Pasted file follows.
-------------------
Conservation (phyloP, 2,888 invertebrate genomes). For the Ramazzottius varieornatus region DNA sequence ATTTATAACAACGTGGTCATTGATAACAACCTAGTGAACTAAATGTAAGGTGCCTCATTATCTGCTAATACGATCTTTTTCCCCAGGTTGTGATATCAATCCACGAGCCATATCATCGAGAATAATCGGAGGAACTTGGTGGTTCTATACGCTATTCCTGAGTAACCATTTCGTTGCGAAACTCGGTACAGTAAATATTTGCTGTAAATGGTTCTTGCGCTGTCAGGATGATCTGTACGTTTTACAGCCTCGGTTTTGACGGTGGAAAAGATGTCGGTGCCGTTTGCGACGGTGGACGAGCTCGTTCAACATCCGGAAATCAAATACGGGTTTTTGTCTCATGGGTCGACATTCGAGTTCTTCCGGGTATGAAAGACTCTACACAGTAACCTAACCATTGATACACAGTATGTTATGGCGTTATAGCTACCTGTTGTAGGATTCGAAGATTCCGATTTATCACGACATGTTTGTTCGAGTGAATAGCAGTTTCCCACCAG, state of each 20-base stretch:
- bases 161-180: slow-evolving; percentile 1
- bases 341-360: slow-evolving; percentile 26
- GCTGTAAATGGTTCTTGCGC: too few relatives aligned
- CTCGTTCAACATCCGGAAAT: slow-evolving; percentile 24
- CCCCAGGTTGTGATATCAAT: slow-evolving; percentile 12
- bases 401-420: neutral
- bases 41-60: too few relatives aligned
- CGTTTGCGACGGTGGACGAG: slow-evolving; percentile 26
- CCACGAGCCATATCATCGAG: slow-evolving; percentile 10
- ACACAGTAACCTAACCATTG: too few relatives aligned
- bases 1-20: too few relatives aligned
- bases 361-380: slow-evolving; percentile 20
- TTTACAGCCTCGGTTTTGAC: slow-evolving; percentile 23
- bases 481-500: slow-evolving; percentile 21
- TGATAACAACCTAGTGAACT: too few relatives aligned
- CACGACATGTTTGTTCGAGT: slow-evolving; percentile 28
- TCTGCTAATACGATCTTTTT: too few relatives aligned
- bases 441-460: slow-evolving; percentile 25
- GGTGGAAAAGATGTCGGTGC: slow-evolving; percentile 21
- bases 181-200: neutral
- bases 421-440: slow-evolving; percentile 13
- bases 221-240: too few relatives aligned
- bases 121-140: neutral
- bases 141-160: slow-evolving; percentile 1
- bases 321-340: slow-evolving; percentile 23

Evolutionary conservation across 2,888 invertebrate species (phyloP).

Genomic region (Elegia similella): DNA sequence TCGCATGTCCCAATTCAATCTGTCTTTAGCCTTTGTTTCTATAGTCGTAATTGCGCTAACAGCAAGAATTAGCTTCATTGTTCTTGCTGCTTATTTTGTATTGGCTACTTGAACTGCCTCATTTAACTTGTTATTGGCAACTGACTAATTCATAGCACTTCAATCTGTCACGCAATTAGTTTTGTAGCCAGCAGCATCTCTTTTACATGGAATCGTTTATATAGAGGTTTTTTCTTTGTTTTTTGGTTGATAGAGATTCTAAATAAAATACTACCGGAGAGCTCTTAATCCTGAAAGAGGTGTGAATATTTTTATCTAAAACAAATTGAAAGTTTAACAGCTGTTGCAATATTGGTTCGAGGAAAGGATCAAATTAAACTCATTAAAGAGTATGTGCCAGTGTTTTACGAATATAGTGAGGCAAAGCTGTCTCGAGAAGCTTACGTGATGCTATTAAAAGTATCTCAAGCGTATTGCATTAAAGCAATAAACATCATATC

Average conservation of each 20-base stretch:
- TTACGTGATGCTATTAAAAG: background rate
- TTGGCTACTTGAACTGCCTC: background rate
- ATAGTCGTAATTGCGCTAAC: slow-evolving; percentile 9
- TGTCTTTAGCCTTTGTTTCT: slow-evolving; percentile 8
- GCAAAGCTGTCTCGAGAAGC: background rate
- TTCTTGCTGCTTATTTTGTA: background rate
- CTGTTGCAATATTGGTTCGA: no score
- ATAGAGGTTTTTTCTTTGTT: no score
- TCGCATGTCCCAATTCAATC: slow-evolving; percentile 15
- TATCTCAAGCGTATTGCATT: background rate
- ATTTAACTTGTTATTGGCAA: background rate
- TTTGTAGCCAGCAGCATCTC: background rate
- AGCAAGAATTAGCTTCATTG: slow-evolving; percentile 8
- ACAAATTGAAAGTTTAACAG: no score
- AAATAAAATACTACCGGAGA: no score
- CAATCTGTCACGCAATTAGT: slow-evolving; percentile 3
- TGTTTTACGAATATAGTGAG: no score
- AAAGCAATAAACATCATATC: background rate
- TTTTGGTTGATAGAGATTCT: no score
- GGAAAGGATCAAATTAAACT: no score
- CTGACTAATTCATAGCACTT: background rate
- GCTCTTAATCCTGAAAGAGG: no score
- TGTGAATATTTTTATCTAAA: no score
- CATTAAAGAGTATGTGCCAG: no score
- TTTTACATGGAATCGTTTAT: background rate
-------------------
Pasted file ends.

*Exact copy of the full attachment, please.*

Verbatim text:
Conservation (phyloP, 2,888 invertebrate genomes). For the Ramazzottius varieornatus region DNA sequence ATTTATAACAACGTGGTCATTGATAACAACCTAGTGAACTAAATGTAAGGTGCCTCATTATCTGCTAATACGATCTTTTTCCCCAGGTTGTGATATCAATCCACGAGCCATATCATCGAGAATAATCGGAGGAACTTGGTGGTTCTATACGCTATTCCTGAGTAACCATTTCGTTGCGAAACTCGGTACAGTAAATATTTGCTGTAAATGGTTCTTGCGCTGTCAGGATGATCTGTACGTTTTACAGCCTCGGTTTTGACGGTGGAAAAGATGTCGGTGCCGTTTGCGACGGTGGACGAGCTCGTTCAACATCCGGAAATCAAATACGGGTTTTTGTCTCATGGGTCGACATTCGAGTTCTTCCGGGTATGAAAGACTCTACACAGTAACCTAACCATTGATACACAGTATGTTATGGCGTTATAGCTACCTGTTGTAGGATTCGAAGATTCCGATTTATCACGACATGTTTGTTCGAGTGAATAGCAGTTTCCCACCAG, state of each 20-base stretch:
- bases 161-180: slow-evolving; percentile 1
- bases 341-360: slow-evolving; percentile 26
- GCTGTAAATGGTTCTTGCGC: too few relatives aligned
- CTCGTTCAACATCCGGAAAT: slow-evolving; percentile 24
- CCCCAGGTTGTGATATCAAT: slow-evolving; percentile 12
- bases 401-420: neutral
- bases 41-60: too few relatives aligned
- CGTTTGCGACGGTGGACGAG: slow-evolving; percentile 26
- CCACGAGCCATATCATCGAG: slow-evolving; percentile 10
- ACACAGTAACCTAACCATTG: too few relatives aligned
- bases 1-20: too few relatives aligned
- bases 361-380: slow-evolving; percentile 20
- TTTACAGCCTCGGTTTTGAC: slow-evolving; percentile 23
- bases 481-500: slow-evolving; percentile 21
- TGATAACAACCTAGTGAACT: too few relatives aligned
- CACGACATGTTTGTTCGAGT: slow-evolving; percentile 28
- TCTGCTAATACGATCTTTTT: too few relatives aligned
- bases 441-460: slow-evolving; percentile 25
- GGTGGAAAAGATGTCGGTGC: slow-evolving; percentile 21
- bases 181-200: neutral
- bases 421-440: slow-evolving; percentile 13
- bases 221-240: too few relatives aligned
- bases 121-140: neutral
- bases 141-160: slow-evolving; percentile 1
- bases 321-340: slow-evolving; percentile 23

Evolutionary conservation across 2,888 invertebrate species (phyloP).

Genomic region (Elegia similella): DNA sequence TCGCATGTCCCAATTCAATCTGTCTTTAGCCTTTGTTTCTATAGTCGTAATTGCGCTAACAGCAAGAATTAGCTTCATTGTTCTTGCTGCTTATTTTGTATTGGCTACTTGAACTGCCTCATTTAACTTGTTATTGGCAACTGACTAATTCATAGCACTTCAATCTGTCACGCAATTAGTTTTGTAGCCAGCAGCATCTCTTTTACATGGAATCGTTTATATAGAGGTTTTTTCTTTGTTTTTTGGTTGATAGAGATTCTAAATAAAATACTACCGGAGAGCTCTTAATCCTGAAAGAGGTGTGAATATTTTTATCTAAAACAAATTGAAAGTTTAACAGCTGTTGCAATATTGGTTCGAGGAAAGGATCAAATTAAACTCATTAAAGAGTATGTGCCAGTGTTTTACGAATATAGTGAGGCAAAGCTGTCTCGAGAAGCTTACGTGATGCTATTAAAAGTATCTCAAGCGTATTGCATTAAAGCAATAAACATCATATC

Average conservation of each 20-base stretch:
- TTACGTGATGCTATTAAAAG: background rate
- TTGGCTACTTGAACTGCCTC: background rate
- ATAGTCGTAATTGCGCTAAC: slow-evolving; percentile 9
- TGTCTTTAGCCTTTGTTTCT: slow-evolving; percentile 8
- GCAAAGCTGTCTCGAGAAGC: background rate
- TTCTTGCTGCTTATTTTGTA: background rate
- CTGTTGCAATATTGGTTCGA: no score
- ATAGAGGTTTTTTCTTTGTT: no score
- TCGCATGTCCCAATTCAATC: slow-evolving; percentile 15
- TATCTCAAGCGTATTGCATT: background rate
- ATTTAACTTGTTATTGGCAA: background rate
- TTTGTAGCCAGCAGCATCTC: background rate
- AGCAAGAATTAGCTTCATTG: slow-evolving; percentile 8
- ACAAATTGAAAGTTTAACAG: no score
- AAATAAAATACTACCGGAGA: no score
- CAATCTGTCACGCAATTAGT: slow-evolving; percentile 3
- TGTTTTACGAATATAGTGAG: no score
- AAAGCAATAAACATCATATC: background rate
- TTTTGGTTGATAGAGATTCT: no score
- GGAAAGGATCAAATTAAACT: no score
- CTGACTAATTCATAGCACTT: background rate
- GCTCTTAATCCTGAAAGAGG: no score
- TGTGAATATTTTTATCTAAA: no score
- CATTAAAGAGTATGTGCCAG: no score
- TTTTACATGGAATCGTTTAT: background rate